Pebble VR Headset Guide

The Pebble guide to VR headsets

As one of the VR producers here at Pebble, I have to think carefully about how any VR or 360 video is going to be viewed, as this will ultimately affect delivery output and headset. To help you get ahead of the game, I’ve pulled together this quick guide to choosing the best VR headset for your next VR project.

How to choose the best VR headset for you

When choosing a headset, you need to consider who your audience is, the picture quality you are looking for, the level of interactivity you want to include and ultimately the budget you have available. Generally speaking, the better the headset is, the more immersive the experience becomes, with higher range options allowing for far more interactivity creating a much more immersive virtual reality experience.

That being said there are pros and cons to each headset and below I’ll talk you through a couple of the options on the market at the moment, starting with the cheapest first.

Entry level VR headsets

At the cheaper end of the scale is Google Cardboard, at first glance, it’s just a pair of plastic magnifying glasses wrapped in a cardboard box, yet it transforms your phone into a screen. The main benefit of Google Cardboard is that it is the best option for mass distribution, as it works with any mobile device that uses the YouTube app, but the benefits don’t stop here. They are the cheapest viewing option on the market (costing anything from £5-£15) and can be easily branded, so are perfect for DM or event use.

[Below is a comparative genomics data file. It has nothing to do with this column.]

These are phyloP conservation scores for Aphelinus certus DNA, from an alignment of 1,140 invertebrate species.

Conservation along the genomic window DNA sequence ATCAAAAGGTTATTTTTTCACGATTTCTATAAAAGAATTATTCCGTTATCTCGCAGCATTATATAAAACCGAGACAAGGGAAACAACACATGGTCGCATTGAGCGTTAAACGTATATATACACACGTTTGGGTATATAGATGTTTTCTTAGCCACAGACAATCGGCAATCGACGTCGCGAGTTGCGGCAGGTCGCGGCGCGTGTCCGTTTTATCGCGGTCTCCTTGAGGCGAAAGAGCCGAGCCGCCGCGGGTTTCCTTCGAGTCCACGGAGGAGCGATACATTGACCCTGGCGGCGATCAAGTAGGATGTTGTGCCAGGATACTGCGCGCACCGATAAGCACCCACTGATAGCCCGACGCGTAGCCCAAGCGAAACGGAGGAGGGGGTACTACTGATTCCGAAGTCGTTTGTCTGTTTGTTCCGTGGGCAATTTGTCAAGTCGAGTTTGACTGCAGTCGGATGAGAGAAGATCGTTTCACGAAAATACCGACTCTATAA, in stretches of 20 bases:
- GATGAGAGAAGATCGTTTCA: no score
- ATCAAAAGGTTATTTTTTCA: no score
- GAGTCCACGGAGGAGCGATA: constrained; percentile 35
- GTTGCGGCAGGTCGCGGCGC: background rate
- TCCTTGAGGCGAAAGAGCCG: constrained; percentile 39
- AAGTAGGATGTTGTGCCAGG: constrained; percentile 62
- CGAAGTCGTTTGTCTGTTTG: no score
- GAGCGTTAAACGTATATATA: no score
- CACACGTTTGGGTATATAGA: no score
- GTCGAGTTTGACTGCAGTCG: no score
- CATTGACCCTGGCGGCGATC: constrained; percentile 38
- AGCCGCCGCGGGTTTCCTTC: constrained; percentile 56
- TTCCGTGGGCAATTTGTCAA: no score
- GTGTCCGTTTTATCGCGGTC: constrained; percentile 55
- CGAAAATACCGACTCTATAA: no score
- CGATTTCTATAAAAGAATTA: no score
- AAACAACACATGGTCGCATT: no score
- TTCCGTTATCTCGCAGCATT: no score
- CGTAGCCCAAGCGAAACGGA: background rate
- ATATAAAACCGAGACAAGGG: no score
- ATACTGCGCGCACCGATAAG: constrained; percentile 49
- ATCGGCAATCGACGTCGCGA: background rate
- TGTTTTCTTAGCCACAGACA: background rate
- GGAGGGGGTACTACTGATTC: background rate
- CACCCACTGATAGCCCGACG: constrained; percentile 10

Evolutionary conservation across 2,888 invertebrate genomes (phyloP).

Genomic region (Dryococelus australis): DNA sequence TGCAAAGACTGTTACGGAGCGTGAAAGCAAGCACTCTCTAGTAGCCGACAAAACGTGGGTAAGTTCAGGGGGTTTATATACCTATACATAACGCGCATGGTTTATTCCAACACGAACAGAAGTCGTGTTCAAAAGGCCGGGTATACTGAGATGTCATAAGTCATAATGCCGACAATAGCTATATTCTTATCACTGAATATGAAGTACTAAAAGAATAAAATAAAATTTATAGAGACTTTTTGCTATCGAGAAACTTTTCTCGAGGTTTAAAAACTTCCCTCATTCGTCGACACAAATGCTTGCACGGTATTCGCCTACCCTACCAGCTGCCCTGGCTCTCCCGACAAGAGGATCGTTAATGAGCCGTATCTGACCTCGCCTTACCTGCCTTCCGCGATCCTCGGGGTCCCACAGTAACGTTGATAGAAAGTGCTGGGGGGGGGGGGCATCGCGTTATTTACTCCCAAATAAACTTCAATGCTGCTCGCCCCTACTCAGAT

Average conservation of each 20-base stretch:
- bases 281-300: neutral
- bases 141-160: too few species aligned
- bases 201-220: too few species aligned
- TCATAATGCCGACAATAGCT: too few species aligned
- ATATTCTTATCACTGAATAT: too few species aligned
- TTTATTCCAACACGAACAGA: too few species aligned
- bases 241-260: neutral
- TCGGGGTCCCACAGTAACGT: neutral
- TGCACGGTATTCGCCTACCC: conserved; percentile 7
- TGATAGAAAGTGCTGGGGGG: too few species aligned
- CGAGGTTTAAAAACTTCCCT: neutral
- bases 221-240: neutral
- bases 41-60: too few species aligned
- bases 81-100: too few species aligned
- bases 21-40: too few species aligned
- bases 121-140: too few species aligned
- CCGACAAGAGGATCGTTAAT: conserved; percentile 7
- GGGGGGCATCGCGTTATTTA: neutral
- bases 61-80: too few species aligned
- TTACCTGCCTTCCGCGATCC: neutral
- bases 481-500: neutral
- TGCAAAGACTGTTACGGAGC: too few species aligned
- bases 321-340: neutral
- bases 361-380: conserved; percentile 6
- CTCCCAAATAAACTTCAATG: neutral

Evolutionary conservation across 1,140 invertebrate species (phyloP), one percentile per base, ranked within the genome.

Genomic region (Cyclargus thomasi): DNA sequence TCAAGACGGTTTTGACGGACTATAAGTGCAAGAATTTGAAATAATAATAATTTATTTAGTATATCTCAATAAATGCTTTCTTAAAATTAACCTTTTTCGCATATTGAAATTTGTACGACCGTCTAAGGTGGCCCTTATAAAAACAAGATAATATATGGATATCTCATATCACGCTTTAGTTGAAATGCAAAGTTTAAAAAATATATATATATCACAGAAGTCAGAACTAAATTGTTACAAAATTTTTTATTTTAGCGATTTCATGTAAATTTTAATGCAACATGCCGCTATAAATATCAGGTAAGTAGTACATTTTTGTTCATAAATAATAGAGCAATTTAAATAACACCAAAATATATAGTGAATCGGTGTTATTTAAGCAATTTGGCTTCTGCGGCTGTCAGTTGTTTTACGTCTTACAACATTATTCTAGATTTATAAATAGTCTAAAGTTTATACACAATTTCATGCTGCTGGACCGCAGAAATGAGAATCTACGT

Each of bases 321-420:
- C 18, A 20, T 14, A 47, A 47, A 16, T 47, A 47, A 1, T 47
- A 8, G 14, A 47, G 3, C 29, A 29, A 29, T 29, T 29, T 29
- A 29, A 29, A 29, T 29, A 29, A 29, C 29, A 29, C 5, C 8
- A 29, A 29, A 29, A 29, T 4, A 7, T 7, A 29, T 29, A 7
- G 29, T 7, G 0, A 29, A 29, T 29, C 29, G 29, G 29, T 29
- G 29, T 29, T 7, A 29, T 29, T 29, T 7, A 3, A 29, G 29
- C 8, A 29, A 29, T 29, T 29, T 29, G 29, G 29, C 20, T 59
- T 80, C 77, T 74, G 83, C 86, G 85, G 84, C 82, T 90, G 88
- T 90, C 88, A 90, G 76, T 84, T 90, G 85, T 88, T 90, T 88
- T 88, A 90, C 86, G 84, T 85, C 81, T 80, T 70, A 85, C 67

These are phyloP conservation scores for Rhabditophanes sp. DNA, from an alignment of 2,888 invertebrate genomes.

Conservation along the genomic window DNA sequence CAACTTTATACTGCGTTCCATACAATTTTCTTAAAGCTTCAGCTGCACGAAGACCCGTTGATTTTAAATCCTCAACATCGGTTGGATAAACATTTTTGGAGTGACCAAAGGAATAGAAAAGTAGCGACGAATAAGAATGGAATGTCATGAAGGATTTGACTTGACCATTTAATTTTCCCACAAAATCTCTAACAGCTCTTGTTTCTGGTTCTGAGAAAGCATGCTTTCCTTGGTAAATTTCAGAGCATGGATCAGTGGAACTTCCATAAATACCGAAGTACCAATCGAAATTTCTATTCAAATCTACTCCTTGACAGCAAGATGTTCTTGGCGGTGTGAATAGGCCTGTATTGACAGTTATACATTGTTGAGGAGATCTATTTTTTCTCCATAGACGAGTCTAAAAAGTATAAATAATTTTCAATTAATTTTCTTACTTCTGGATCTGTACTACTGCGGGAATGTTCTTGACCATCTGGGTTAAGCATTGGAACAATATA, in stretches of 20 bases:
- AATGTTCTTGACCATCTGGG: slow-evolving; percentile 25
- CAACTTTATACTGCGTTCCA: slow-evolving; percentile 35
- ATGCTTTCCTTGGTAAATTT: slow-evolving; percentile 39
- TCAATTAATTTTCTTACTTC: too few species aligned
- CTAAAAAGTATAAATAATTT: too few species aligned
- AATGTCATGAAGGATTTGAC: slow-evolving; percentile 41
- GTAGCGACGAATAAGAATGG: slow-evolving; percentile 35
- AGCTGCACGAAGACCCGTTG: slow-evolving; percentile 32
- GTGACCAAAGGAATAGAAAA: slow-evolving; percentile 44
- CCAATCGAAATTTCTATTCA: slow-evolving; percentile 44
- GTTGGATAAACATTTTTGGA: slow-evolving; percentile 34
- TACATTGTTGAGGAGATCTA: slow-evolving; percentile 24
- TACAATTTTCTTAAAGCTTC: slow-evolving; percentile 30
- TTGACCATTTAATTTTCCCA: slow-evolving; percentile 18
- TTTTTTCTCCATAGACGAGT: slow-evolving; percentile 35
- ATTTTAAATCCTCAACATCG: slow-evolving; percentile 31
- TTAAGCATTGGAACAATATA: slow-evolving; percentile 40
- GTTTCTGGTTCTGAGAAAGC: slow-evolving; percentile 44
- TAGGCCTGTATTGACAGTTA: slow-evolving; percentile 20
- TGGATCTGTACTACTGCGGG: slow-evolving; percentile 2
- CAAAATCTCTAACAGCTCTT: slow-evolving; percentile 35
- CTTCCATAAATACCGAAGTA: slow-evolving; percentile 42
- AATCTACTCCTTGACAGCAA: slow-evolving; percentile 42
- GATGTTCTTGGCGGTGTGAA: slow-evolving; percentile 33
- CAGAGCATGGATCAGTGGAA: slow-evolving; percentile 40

Google Cardboard is great for mass distribution

The downside is, as you can imagine, the cardboard isn’t that comfy. They generally don’t come with head-straps so you have to manually hold it in place. Also, the DIY nature of the Google Cardboard means that the picture quality isn’t amazing and you are very limited with amount of interactivity you can include.

If this is the route you want to go down it might be worth considering purchasing a headset similar to the VR ShineCon which operates in the same way as the google cardboard but is a much sturdier, comfier and better headset for around the same price.

Mid-range VR headsets

If you are looking for a more immersive and ultimately better virtual reality experience then it might be best to look into a midrange option. These headsets are priced at around £60-£90 and are powered by the phone. Allowing for built in features in the headset such as controls, tracking sensors, or even their own dedicated app store. For a midrange headset, you can’t do much better than the Samsung Gear VR. It is currently the best midrange option on the market in regards to picture quality. It also allows viewer interactivity by selecting hotspots in the 360 film through the inbuilt controls on the side of the headset.

Gear VR Headset

The downside of the Samsung Gear VR is that to view the film you will need a Samsung device. Also, to watch the 360 video, you will need to either download the film onto an SD card or create an app to play the 360 film. With the creation of the app, you are then required to go through the app approval process on the Samsung store.

All singing, all dancing VR headsets

There are a few options on the market at the moment but one of the headsets that is really stealing the show is the Vive. Built for gaming, it is the fully immersive experience.

HTC Vive Headset

The HTC Vive headset has 2160×1200 resolution and high refresh rate giving you a really crisp image. Optimized for gaming, it enables precise motion tracking and control gestures as well as having the ability of room-scale gameplay which allows you to walk around your environment. However, at close to a whopping £700 for one headset the price might be a consideration.

The world of VR is evolving so quickly that whatever your challenge, there will likely be a solution out there for you. Here at Pebble we keep our fingers on the pulse of all the latest innovations, so please feel free to get in touch with any of your VR related questions.

Liz Chai

Liz Chai

Originally heralding from sunny Australia, Liz has worked both agency side (at Leo Burnett and Pulse Creative) and now production. She's hugely passionate about creative content and has an infectious enthusiasm for the industry as a whole.

Content and Marketing Manager, Pebble Studios

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